Once again, I have compiled statistics of the messages I received for my birthday this year.
Birthday messages (change from last year)
Facebook messages – 64 (-1)
Face to face greets – 4 (0)
Text messages – 1 (0)
Phone calls – 1 (+1)
Tweets – 0 (-1)
Frequency of Facebook messages vs. Time (i.e. when was the message posted)
Use of initials (mine or otherwise) – 20
Average length (words): 4.7
Facebook email lag – none
Gender split of Facebook messages
Male – 38
Female – 26
It is easier and more interesting this year because there is data to compare with!
I expected a normal distribution (bell-shaped curve) again. The histogram shows something resembling a normal distribution, with a slight right skew, and a spike at hour 20 (8pm).
The two posts at 1am (AEST) show something different was happening compared to last year. From the raw data, one post was make in Hong Kong (where it would have been 11pm) and the other I believe was made as a result of being awake for a night-shift job.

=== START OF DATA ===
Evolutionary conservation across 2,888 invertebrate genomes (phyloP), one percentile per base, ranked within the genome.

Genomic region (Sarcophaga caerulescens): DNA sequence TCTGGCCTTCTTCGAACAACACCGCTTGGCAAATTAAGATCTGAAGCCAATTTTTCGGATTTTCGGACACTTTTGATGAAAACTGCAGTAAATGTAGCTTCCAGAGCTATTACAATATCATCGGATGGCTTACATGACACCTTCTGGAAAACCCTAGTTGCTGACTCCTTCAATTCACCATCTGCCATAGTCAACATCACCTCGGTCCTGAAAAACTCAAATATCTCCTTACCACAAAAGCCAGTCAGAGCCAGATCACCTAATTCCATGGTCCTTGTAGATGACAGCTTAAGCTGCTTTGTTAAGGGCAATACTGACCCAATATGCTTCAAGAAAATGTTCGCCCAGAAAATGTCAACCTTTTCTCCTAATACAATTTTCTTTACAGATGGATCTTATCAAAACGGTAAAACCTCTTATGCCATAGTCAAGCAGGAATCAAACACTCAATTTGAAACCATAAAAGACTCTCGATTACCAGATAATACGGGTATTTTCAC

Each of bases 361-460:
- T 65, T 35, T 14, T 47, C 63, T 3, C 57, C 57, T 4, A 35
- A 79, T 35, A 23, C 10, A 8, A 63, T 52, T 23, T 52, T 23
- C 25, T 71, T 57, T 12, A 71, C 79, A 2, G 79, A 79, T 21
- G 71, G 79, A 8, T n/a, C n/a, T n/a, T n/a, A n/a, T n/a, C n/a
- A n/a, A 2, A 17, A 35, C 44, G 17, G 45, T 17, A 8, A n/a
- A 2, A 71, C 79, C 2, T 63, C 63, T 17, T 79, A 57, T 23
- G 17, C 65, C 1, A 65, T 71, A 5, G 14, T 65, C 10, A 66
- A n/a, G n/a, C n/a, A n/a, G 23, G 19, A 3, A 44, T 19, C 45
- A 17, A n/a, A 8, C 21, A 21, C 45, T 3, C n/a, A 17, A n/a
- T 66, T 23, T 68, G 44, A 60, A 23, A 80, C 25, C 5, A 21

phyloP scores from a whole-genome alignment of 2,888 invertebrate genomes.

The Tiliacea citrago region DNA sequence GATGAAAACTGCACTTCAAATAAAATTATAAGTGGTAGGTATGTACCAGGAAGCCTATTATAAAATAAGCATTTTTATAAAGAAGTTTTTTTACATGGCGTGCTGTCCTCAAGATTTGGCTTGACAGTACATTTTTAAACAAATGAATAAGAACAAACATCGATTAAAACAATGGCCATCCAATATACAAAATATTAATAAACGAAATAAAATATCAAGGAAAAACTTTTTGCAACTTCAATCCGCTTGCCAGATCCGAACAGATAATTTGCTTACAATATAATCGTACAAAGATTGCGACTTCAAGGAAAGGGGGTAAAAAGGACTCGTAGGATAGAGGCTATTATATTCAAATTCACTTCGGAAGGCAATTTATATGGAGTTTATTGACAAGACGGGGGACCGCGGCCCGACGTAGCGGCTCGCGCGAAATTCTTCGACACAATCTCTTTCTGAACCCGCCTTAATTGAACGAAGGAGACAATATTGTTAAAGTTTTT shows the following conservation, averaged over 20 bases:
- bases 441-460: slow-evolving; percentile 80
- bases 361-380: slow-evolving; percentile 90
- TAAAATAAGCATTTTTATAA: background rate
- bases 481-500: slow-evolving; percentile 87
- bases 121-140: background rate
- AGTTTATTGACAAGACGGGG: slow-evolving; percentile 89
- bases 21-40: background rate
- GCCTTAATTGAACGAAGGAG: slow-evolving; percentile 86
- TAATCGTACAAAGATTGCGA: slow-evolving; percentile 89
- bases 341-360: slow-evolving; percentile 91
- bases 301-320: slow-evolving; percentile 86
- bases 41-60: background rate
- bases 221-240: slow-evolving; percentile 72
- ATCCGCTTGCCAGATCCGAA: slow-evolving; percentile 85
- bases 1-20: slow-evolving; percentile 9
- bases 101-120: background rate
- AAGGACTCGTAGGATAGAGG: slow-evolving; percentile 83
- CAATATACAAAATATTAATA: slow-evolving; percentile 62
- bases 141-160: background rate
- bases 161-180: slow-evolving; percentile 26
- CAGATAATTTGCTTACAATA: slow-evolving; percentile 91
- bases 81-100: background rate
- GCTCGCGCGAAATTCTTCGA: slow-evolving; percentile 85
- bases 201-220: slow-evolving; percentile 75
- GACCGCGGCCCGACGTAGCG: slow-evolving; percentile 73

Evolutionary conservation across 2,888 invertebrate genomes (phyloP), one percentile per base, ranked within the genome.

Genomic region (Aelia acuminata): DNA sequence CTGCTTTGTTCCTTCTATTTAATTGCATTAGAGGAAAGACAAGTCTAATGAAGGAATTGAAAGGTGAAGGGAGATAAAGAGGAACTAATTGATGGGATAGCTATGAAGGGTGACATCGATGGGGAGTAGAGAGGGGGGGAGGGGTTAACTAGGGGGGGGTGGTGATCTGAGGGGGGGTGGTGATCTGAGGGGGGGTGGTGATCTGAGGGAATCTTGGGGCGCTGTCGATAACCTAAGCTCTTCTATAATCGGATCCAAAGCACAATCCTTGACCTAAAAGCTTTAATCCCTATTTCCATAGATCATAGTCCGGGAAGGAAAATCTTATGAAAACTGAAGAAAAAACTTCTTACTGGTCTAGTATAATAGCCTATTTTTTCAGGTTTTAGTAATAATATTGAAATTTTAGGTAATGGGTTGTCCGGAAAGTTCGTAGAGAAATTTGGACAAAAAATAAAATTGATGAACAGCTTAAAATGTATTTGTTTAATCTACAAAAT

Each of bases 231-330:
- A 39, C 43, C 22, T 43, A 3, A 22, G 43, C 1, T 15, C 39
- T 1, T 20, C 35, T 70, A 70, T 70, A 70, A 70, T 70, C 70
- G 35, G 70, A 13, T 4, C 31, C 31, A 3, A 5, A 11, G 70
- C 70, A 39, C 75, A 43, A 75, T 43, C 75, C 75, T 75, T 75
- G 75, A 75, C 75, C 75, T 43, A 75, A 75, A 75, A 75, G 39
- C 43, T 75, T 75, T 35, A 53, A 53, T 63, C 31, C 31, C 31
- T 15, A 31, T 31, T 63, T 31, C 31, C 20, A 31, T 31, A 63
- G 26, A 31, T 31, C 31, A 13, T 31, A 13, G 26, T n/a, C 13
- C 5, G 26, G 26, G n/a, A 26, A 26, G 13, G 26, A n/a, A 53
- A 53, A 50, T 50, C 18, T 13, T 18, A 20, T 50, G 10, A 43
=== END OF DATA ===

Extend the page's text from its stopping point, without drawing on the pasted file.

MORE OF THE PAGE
The spike at 8pm could be due to people checking Facebook before a night out.
There is a small group of friends who have posted birthday messages in both 2010 and 2011. This subset tends to have known me for longer than others. There are also people (who I consider to be good friends with) that have not posted messages at all. This isn’t a bad thing.
This year is the first that gender has been analysed. I predicted an even split of male to female, but the graph is self explanatory.
This year I have counted the number of people who used any initials. This will be the count methodology for the future.
What’s interesting is that my standard birthday greeting can be transformed to a birthday message for me with the removal of the exclamation mark.
In some cases, ‘Happy Birthday’ was abbreviated to ‘HB’, and thus shows symmetry with my initials (BH). Although I usually frown upon this method of greeting, in the interests of symmetry and brevity I have accepted it.
Thank you for your messages!